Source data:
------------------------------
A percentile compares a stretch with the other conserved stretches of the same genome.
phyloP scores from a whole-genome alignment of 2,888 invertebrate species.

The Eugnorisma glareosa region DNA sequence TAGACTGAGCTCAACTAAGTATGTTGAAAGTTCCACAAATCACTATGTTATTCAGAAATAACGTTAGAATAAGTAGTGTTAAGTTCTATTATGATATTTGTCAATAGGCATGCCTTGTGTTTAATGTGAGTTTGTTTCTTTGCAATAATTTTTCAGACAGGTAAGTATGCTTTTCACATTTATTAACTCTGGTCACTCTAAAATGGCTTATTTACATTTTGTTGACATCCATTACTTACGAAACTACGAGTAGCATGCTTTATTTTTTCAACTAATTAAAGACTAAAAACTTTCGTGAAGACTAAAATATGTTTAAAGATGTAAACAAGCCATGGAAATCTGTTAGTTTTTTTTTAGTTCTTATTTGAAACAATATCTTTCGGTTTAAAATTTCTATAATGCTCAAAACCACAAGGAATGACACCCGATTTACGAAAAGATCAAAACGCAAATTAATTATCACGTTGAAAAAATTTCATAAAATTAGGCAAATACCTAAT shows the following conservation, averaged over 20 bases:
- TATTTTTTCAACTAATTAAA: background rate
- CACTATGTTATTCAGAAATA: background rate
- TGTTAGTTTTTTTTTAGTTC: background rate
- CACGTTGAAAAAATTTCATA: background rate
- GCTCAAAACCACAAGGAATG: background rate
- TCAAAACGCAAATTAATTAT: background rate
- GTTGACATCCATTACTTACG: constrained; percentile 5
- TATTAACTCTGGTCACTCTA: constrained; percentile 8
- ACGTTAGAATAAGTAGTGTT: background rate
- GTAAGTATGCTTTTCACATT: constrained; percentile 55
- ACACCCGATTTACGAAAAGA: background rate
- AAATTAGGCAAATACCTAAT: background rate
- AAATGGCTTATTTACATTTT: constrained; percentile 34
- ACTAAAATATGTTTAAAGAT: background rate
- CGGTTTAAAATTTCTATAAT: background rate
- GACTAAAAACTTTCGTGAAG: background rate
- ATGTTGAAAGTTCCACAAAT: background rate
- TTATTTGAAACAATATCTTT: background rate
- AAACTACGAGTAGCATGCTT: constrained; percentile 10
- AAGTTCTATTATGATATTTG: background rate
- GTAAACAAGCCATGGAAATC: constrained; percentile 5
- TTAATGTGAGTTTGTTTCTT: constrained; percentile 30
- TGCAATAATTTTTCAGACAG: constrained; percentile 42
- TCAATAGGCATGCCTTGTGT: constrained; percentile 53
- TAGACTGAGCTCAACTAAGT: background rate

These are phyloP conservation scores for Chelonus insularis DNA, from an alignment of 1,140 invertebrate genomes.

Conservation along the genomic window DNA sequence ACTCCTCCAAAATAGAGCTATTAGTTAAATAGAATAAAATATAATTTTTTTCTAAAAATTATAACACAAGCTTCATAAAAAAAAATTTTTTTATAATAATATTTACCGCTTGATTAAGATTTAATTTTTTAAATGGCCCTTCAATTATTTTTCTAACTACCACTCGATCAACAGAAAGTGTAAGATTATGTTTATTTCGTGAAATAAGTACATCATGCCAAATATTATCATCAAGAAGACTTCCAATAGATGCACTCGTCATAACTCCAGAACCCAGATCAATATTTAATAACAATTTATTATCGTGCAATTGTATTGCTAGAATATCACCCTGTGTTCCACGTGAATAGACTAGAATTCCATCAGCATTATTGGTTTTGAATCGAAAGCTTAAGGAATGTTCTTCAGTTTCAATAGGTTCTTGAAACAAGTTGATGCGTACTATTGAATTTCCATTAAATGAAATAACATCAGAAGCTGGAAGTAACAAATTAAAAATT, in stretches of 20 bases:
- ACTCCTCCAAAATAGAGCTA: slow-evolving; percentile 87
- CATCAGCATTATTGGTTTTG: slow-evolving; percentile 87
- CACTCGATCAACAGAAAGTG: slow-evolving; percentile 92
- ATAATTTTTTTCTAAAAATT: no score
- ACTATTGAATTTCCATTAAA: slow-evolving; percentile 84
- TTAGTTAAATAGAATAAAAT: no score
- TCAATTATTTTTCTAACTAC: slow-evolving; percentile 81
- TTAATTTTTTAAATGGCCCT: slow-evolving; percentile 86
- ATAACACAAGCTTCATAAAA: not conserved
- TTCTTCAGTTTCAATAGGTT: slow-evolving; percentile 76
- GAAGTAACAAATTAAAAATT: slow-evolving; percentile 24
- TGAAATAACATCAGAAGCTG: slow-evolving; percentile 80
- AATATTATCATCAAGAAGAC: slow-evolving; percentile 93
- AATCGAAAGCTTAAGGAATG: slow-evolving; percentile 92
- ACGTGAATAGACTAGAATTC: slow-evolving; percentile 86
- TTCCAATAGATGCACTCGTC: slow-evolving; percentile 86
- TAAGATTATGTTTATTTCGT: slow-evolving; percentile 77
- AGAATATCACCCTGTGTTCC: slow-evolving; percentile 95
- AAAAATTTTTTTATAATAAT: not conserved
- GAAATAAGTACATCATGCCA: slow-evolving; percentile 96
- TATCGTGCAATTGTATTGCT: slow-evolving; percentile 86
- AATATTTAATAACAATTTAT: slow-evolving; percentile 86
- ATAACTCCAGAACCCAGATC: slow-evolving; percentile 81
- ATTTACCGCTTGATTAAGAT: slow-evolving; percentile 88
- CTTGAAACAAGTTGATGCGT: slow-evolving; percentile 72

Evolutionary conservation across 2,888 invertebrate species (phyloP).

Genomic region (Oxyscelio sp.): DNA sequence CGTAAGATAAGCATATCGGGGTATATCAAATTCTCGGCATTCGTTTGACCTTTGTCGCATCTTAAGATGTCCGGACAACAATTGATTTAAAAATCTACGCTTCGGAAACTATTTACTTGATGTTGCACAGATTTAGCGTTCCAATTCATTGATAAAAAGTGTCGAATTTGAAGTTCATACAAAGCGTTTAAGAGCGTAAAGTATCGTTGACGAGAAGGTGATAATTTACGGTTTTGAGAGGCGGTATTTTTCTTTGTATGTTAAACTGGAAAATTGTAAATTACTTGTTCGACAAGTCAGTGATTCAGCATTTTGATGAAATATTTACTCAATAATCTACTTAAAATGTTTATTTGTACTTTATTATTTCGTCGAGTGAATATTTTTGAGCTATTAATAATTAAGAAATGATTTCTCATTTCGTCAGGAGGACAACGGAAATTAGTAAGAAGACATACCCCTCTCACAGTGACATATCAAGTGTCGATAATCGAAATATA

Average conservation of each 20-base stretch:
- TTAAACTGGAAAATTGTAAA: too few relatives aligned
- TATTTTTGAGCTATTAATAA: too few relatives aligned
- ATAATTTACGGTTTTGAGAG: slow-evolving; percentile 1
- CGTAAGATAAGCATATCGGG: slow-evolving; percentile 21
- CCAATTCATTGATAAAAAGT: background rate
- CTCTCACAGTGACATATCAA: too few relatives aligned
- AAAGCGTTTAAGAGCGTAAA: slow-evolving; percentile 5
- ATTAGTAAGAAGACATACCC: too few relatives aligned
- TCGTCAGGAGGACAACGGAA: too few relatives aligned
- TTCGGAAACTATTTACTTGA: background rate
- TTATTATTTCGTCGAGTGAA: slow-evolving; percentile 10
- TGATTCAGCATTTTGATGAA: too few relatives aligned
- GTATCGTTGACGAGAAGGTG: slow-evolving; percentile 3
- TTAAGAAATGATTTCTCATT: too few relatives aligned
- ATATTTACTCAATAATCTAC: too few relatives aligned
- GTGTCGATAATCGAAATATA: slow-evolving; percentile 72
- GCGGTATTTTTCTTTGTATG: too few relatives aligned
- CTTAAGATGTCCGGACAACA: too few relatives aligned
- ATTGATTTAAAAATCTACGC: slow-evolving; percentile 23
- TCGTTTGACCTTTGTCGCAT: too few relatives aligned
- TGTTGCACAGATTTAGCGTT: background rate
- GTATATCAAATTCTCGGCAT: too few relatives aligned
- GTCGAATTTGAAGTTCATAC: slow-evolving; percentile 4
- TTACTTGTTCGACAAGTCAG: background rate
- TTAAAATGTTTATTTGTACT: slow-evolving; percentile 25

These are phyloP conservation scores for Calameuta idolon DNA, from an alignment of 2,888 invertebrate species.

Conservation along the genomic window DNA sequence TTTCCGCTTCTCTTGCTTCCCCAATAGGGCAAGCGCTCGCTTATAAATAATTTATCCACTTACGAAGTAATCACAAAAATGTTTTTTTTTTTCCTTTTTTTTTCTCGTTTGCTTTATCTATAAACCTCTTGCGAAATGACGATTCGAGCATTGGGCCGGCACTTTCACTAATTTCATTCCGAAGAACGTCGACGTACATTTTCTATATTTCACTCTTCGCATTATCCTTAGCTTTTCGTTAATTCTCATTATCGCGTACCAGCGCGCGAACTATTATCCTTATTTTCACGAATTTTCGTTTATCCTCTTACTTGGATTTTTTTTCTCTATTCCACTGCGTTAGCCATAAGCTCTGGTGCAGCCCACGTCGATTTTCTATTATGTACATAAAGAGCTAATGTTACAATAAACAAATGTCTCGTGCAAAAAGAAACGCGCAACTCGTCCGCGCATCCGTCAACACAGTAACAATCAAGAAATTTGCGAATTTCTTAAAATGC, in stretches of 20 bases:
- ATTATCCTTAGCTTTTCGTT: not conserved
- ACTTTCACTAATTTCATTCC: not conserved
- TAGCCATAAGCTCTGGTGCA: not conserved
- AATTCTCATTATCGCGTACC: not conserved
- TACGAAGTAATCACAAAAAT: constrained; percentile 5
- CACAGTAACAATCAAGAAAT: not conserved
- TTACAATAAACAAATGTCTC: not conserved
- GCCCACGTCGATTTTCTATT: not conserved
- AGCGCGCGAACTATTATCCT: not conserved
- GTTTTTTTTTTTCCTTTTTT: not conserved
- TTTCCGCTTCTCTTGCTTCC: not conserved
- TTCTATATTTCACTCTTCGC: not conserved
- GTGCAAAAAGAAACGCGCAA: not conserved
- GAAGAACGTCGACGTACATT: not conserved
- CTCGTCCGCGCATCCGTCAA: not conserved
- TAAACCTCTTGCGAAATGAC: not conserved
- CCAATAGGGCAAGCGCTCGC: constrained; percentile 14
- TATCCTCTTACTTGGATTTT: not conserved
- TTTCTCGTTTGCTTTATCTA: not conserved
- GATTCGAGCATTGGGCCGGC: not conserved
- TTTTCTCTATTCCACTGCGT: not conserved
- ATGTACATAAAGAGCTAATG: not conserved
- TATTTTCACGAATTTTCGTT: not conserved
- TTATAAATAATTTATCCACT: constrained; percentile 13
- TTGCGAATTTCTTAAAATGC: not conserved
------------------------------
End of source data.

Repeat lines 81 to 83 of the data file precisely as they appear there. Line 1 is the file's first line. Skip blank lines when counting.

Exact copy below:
- GTCGAATTTGAAGTTCATAC: slow-evolving; percentile 4
- TTACTTGTTCGACAAGTCAG: background rate
- TTAAAATGTTTATTTGTACT: slow-evolving; percentile 25